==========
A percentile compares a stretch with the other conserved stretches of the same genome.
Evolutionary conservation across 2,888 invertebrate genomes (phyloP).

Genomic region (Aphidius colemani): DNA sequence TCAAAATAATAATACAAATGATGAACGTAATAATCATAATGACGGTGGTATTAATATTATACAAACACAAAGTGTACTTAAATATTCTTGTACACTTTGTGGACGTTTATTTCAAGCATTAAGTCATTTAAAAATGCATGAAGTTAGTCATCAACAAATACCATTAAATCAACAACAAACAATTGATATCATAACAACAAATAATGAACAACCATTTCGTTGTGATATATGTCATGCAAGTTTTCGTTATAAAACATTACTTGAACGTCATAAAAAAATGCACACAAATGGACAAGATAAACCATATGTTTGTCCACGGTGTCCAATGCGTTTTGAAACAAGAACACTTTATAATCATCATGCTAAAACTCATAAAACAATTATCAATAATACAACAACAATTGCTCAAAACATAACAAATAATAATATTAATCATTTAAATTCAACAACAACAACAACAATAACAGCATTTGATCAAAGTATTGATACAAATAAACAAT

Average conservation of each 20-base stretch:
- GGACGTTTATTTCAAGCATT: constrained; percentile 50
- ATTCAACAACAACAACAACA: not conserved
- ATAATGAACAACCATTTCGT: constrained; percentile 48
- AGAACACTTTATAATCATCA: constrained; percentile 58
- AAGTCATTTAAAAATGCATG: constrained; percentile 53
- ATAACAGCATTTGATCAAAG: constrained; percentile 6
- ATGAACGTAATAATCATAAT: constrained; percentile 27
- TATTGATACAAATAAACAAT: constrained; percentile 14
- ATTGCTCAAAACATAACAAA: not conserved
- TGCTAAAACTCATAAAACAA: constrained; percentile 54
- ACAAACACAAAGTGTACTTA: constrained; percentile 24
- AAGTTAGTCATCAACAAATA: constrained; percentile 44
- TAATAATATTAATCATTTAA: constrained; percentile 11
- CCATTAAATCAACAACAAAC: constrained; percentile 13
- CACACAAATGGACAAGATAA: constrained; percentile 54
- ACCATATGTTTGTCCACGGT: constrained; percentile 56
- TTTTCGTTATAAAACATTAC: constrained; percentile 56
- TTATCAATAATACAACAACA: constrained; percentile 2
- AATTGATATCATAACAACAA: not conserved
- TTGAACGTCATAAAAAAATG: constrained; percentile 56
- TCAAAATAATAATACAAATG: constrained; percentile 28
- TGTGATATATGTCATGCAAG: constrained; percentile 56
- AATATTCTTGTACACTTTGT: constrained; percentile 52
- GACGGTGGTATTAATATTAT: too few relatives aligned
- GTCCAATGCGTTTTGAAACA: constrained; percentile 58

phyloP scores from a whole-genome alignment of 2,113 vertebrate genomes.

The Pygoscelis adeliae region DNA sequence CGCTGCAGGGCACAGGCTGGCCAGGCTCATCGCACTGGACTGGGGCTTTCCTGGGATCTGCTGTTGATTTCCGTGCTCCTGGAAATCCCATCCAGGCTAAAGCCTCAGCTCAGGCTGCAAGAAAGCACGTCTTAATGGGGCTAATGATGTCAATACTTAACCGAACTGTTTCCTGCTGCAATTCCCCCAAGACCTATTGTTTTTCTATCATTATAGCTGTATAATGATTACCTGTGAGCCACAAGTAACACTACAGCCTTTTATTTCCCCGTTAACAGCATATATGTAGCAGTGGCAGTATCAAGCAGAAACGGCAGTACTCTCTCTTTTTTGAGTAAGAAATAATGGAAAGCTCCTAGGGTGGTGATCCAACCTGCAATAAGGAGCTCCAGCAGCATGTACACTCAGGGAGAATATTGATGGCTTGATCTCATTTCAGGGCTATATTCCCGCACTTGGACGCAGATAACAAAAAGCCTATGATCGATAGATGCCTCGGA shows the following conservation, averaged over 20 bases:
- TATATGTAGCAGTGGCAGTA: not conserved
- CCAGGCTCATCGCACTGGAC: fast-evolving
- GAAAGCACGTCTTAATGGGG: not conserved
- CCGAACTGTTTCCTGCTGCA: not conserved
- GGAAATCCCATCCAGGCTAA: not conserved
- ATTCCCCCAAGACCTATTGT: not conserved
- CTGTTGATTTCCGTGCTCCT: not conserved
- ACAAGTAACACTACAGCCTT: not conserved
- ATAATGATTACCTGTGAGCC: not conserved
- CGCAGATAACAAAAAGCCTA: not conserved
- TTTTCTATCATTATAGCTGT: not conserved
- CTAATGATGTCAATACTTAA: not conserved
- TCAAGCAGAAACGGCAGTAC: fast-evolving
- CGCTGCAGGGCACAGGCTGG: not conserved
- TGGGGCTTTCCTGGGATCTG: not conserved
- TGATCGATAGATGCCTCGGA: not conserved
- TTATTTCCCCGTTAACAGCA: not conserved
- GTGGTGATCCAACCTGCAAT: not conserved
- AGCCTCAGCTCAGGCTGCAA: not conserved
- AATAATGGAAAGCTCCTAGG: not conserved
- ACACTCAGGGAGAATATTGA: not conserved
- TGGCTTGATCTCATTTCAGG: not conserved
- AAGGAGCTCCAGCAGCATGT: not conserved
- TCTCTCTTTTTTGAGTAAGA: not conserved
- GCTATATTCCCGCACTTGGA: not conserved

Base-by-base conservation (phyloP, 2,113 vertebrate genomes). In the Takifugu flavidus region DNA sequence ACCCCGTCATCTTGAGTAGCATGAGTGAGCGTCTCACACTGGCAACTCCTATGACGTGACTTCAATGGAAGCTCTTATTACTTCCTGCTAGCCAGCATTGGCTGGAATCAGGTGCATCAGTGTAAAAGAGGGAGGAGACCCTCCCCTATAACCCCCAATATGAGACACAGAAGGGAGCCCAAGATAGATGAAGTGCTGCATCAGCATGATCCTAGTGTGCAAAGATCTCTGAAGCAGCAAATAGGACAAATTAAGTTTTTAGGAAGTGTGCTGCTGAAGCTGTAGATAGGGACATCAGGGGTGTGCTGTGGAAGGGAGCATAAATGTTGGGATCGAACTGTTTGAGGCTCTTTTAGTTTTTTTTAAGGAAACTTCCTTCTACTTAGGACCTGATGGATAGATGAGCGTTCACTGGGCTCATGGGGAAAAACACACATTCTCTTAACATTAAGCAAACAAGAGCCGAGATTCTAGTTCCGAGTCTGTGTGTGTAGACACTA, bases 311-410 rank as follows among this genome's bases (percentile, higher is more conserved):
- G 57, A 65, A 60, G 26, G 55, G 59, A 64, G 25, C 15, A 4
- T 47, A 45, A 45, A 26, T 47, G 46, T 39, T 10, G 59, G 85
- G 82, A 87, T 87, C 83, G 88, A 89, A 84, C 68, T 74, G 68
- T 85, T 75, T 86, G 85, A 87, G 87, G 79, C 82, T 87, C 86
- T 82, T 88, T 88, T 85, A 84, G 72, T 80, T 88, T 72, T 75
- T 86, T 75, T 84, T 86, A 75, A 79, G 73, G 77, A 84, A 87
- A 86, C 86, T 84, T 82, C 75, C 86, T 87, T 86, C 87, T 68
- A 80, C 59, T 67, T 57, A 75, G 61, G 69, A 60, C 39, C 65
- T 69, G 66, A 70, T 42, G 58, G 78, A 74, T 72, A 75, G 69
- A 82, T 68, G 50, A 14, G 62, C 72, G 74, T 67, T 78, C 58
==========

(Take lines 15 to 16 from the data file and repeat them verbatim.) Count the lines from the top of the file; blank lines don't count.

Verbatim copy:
- ACAAACACAAAGTGTACTTA: constrained; percentile 24
- AAGTTAGTCATCAACAAATA: constrained; percentile 44